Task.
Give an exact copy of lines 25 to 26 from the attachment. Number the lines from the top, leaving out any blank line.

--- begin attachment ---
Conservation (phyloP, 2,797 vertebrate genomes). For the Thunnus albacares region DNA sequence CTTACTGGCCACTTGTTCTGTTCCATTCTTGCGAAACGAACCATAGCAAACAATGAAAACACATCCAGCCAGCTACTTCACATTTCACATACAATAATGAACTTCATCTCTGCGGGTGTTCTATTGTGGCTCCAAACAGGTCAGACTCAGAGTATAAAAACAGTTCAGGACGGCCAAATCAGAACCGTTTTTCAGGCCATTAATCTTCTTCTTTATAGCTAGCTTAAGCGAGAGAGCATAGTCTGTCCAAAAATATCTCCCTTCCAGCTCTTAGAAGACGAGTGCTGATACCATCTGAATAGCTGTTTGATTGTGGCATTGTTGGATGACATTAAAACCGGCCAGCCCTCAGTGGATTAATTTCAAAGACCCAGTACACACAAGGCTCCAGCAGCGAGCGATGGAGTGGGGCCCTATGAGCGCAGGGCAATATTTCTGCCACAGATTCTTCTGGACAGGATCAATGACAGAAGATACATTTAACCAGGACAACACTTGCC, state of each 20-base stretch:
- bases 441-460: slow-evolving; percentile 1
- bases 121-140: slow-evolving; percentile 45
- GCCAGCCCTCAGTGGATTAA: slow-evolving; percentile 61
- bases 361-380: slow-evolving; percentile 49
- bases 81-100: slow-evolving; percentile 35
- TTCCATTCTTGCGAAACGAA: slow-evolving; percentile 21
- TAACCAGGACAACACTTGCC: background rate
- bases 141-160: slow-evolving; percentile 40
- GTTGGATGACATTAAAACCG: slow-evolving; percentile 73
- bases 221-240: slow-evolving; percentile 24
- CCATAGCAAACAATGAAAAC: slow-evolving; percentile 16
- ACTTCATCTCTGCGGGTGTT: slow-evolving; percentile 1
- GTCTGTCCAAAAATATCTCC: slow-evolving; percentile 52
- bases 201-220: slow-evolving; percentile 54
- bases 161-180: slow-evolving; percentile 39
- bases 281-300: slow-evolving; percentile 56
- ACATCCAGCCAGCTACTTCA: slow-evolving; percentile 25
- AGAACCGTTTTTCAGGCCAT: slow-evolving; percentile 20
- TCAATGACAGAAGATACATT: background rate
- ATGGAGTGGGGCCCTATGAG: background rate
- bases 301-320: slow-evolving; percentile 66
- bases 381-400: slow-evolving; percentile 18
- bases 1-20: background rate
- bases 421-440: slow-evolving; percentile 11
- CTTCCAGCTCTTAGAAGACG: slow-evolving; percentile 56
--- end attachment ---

- bases 421-440: slow-evolving; percentile 11
- CTTCCAGCTCTTAGAAGACG: slow-evolving; percentile 56